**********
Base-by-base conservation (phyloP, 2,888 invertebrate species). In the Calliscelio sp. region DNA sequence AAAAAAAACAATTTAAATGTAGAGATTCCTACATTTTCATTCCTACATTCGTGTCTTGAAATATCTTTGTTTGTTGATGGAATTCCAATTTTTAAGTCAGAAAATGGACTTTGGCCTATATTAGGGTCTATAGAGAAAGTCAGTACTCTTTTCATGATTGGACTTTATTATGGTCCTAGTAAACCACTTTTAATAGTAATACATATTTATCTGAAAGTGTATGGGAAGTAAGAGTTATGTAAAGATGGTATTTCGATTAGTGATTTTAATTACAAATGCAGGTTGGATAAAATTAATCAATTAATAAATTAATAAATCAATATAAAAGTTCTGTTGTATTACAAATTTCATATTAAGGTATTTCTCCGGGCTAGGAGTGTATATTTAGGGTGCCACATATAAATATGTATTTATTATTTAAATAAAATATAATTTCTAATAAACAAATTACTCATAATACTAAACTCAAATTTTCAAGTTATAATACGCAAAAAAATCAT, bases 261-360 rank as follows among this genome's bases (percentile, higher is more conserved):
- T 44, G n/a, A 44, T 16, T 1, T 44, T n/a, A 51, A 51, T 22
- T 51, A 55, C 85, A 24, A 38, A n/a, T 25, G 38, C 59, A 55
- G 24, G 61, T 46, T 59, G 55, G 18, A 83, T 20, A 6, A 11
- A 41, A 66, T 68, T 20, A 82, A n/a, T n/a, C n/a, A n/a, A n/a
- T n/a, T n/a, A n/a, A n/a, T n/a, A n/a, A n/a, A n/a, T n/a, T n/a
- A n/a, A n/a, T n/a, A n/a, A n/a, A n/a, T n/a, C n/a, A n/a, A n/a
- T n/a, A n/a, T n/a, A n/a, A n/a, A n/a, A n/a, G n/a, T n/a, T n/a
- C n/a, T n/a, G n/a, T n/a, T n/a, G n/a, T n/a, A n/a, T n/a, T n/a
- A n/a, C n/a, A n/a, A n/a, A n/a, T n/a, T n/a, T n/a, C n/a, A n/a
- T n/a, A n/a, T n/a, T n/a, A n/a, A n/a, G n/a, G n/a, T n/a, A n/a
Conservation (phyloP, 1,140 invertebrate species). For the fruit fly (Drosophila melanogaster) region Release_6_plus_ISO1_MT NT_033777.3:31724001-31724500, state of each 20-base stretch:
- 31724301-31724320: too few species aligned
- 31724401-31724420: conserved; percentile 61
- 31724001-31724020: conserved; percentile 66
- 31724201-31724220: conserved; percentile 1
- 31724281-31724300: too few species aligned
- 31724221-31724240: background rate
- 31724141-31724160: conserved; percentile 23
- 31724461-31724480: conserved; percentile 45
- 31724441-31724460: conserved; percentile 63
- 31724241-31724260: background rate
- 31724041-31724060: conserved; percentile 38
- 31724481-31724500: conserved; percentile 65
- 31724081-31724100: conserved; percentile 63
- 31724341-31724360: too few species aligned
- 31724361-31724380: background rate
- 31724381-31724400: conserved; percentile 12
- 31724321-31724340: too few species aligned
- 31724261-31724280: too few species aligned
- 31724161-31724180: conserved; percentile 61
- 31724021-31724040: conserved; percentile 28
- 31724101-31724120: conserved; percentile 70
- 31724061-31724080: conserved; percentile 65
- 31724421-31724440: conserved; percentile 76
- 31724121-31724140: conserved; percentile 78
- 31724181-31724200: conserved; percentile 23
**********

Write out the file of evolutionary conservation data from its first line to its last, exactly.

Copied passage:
Base-by-base conservation (phyloP, 2,888 invertebrate species). In the Calliscelio sp. region DNA sequence AAAAAAAACAATTTAAATGTAGAGATTCCTACATTTTCATTCCTACATTCGTGTCTTGAAATATCTTTGTTTGTTGATGGAATTCCAATTTTTAAGTCAGAAAATGGACTTTGGCCTATATTAGGGTCTATAGAGAAAGTCAGTACTCTTTTCATGATTGGACTTTATTATGGTCCTAGTAAACCACTTTTAATAGTAATACATATTTATCTGAAAGTGTATGGGAAGTAAGAGTTATGTAAAGATGGTATTTCGATTAGTGATTTTAATTACAAATGCAGGTTGGATAAAATTAATCAATTAATAAATTAATAAATCAATATAAAAGTTCTGTTGTATTACAAATTTCATATTAAGGTATTTCTCCGGGCTAGGAGTGTATATTTAGGGTGCCACATATAAATATGTATTTATTATTTAAATAAAATATAATTTCTAATAAACAAATTACTCATAATACTAAACTCAAATTTTCAAGTTATAATACGCAAAAAAATCAT, bases 261-360 rank as follows among this genome's bases (percentile, higher is more conserved):
- T 44, G n/a, A 44, T 16, T 1, T 44, T n/a, A 51, A 51, T 22
- T 51, A 55, C 85, A 24, A 38, A n/a, T 25, G 38, C 59, A 55
- G 24, G 61, T 46, T 59, G 55, G 18, A 83, T 20, A 6, A 11
- A 41, A 66, T 68, T 20, A 82, A n/a, T n/a, C n/a, A n/a, A n/a
- T n/a, T n/a, A n/a, A n/a, T n/a, A n/a, A n/a, A n/a, T n/a, T n/a
- A n/a, A n/a, T n/a, A n/a, A n/a, A n/a, T n/a, C n/a, A n/a, A n/a
- T n/a, A n/a, T n/a, A n/a, A n/a, A n/a, A n/a, G n/a, T n/a, T n/a
- C n/a, T n/a, G n/a, T n/a, T n/a, G n/a, T n/a, A n/a, T n/a, T n/a
- A n/a, C n/a, A n/a, A n/a, A n/a, T n/a, T n/a, T n/a, C n/a, A n/a
- T n/a, A n/a, T n/a, T n/a, A n/a, A n/a, G n/a, G n/a, T n/a, A n/a
Conservation (phyloP, 1,140 invertebrate species). For the fruit fly (Drosophila melanogaster) region Release_6_plus_ISO1_MT NT_033777.3:31724001-31724500, state of each 20-base stretch:
- 31724301-31724320: too few species aligned
- 31724401-31724420: conserved; percentile 61
- 31724001-31724020: conserved; percentile 66
- 31724201-31724220: conserved; percentile 1
- 31724281-31724300: too few species aligned
- 31724221-31724240: background rate
- 31724141-31724160: conserved; percentile 23
- 31724461-31724480: conserved; percentile 45
- 31724441-31724460: conserved; percentile 63
- 31724241-31724260: background rate
- 31724041-31724060: conserved; percentile 38
- 31724481-31724500: conserved; percentile 65
- 31724081-31724100: conserved; percentile 63
- 31724341-31724360: too few species aligned
- 31724361-31724380: background rate
- 31724381-31724400: conserved; percentile 12
- 31724321-31724340: too few species aligned
- 31724261-31724280: too few species aligned
- 31724161-31724180: conserved; percentile 61
- 31724021-31724040: conserved; percentile 28
- 31724101-31724120: conserved; percentile 70
- 31724061-31724080: conserved; percentile 65
- 31724421-31724440: conserved; percentile 76
- 31724121-31724140: conserved; percentile 78
- 31724181-31724200: conserved; percentile 23